SA PEN Concerned Over Conduct of Authorities Towards the Press
22 Dec 2012
SA PEN (South African PEN Centre), an affiliate of International PEN, the international body representing poets, essayists, editors and novelists, expresses its deep concern over recent conduct by government leaders and the authorities against the Press.
After lodging a string of defamation actions against the Press since 2006, many of which have not been pursued, President Jacob Zuma has recently lodged claims for damages of R5-million each against the Sunday Times and the Sunday newspaper Rapport for alleged defamation on grounds that he had been humiliated and degraded and his reputation had been harmed by what they had published.
The complaint against the Sunday Times represents the second one over a cartoon by Zapiro (Jonathan Shapiro). The new claim shows Zuma and members of the tripartite alliance and the African National Congress Youth League preparing to rape justice, symbolically represented by a woman.
The cartoon was published on September 6th 2008, more than two years ago. It was the subject of a complaint to the Human Rights Commission which, however, rejected it and exonerated Zapiro of any misconduct, declaring that the subject was an issue in the public domain and was the subject of considerable public interest.
The complaint against Rapport followed publication of a picture showing Zuma posing with Afrikaans singer Steve Hofmeyr. Above the picture was a heading satirically naming him as the Zulu chief Dingaan. Zuma claimed the reference harmed his reputation because Dingaan pretended to be friendly to the Afrikaners while secretly plotting to murder them. This publication, too, was well over two years ago – indeed only a fortnight short of three years when the matter would have been prescribed by the courts.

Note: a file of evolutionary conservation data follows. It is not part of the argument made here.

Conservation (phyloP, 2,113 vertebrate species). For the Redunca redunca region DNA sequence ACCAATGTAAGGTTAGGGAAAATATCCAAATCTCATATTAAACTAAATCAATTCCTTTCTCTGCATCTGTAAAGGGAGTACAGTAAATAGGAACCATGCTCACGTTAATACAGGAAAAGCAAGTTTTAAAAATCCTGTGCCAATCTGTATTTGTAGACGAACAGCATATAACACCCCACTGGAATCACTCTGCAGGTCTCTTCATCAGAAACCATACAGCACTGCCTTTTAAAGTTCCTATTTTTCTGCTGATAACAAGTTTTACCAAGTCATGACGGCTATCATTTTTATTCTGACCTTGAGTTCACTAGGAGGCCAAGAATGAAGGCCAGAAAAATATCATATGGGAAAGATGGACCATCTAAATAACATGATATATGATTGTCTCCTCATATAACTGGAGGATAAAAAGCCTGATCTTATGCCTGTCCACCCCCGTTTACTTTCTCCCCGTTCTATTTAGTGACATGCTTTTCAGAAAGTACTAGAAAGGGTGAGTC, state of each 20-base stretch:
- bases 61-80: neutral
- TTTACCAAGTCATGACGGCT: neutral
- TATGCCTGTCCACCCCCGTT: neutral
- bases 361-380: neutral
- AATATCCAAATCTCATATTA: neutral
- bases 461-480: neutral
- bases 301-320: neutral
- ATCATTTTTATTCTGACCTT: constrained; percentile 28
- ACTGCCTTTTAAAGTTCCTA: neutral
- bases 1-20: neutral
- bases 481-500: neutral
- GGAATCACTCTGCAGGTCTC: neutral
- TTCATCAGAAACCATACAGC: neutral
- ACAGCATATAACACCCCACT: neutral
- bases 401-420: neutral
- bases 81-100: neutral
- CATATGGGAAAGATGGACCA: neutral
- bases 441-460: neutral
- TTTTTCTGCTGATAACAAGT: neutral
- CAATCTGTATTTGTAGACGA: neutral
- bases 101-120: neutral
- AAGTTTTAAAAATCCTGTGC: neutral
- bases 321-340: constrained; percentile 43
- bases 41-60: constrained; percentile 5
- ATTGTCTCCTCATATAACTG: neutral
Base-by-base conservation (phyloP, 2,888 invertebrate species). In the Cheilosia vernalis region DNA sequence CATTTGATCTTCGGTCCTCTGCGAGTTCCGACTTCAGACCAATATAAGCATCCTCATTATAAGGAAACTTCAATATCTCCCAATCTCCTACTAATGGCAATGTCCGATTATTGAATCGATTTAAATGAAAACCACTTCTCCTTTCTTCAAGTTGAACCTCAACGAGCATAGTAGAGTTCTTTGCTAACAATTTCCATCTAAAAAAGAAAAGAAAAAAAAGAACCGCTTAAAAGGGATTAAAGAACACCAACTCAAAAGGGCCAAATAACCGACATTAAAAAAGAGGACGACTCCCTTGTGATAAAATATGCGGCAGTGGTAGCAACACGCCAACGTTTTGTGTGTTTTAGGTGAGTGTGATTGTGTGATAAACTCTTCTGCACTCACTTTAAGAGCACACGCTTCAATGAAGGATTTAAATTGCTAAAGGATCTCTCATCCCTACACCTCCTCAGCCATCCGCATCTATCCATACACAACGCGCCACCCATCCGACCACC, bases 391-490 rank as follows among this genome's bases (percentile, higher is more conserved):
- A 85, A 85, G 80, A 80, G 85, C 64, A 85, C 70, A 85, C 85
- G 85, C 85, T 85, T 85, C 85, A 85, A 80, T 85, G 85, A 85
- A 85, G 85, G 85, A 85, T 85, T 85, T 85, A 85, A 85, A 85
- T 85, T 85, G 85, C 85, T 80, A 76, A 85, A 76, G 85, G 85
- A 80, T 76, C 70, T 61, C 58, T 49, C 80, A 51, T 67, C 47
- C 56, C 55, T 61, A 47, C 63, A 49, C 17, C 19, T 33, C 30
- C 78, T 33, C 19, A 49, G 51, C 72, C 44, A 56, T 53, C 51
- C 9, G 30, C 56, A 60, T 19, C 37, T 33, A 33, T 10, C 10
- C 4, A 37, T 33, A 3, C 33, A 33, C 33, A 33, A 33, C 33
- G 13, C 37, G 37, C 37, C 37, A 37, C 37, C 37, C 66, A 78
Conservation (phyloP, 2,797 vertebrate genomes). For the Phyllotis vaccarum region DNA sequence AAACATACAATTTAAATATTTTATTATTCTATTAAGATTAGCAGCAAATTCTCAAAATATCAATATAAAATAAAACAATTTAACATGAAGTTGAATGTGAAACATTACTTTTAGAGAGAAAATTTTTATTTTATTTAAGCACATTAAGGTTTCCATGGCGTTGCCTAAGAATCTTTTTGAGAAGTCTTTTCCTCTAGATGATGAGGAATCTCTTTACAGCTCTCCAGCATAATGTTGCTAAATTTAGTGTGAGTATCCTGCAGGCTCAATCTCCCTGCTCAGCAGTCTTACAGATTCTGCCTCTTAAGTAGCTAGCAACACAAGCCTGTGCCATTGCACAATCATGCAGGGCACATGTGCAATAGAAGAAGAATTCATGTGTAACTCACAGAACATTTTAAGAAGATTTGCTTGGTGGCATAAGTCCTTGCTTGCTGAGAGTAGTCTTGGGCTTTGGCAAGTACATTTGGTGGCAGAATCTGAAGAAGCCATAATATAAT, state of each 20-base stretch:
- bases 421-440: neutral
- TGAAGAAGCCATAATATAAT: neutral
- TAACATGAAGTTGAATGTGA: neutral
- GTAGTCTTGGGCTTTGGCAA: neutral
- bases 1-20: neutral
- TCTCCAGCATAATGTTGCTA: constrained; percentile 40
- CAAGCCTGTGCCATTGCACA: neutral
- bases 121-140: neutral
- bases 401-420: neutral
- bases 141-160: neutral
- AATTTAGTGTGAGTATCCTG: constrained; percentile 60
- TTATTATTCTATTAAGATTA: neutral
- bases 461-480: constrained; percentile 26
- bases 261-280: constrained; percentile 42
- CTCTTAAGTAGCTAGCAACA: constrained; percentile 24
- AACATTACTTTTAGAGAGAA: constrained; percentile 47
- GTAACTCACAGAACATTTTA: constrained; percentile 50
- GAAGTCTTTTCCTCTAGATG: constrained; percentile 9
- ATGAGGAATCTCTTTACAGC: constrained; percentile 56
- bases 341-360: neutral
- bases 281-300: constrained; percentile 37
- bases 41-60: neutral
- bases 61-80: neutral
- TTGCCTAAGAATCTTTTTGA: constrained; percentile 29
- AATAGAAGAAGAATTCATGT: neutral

The latest incident that has disturbed journalists is the alleged harassment and intimidation of a number of journalists on the staff of the Sunday Independent by police officers of the Crime Intelligence Division, allegedly seeking information about reporters who, in articles in the paper, detailed allegations of nepotism, corruption, fraud and mismanagement in the division.
The newspaper has stated its intention of complaining to the Inspector General of Intelligence, requesting an investigation into the alleged harassment and intimidation of the journalists. This alleged conduct is an abuse of police powers and unacceptable behaviour.
SA PEN supports such a probe.
The disturbing feature of all these events is that they coincide with the proposal put forward by the African National Congress that parliament should set up a media appeals tribunal, which journalists fear is intended to exercise control over the press. This suggests that there is a concerted campaign in government circles to intimidate the press, conduct which would contravene the constitution and which is condemned by SA PEN.
Anthony Fleischer – President, SA PEN
Margie Orford – Executive Vice-President, SA PEN
Geoff Haresnape – Vice-President, SA PEN
Ray Louw – Vice-President, SA PEN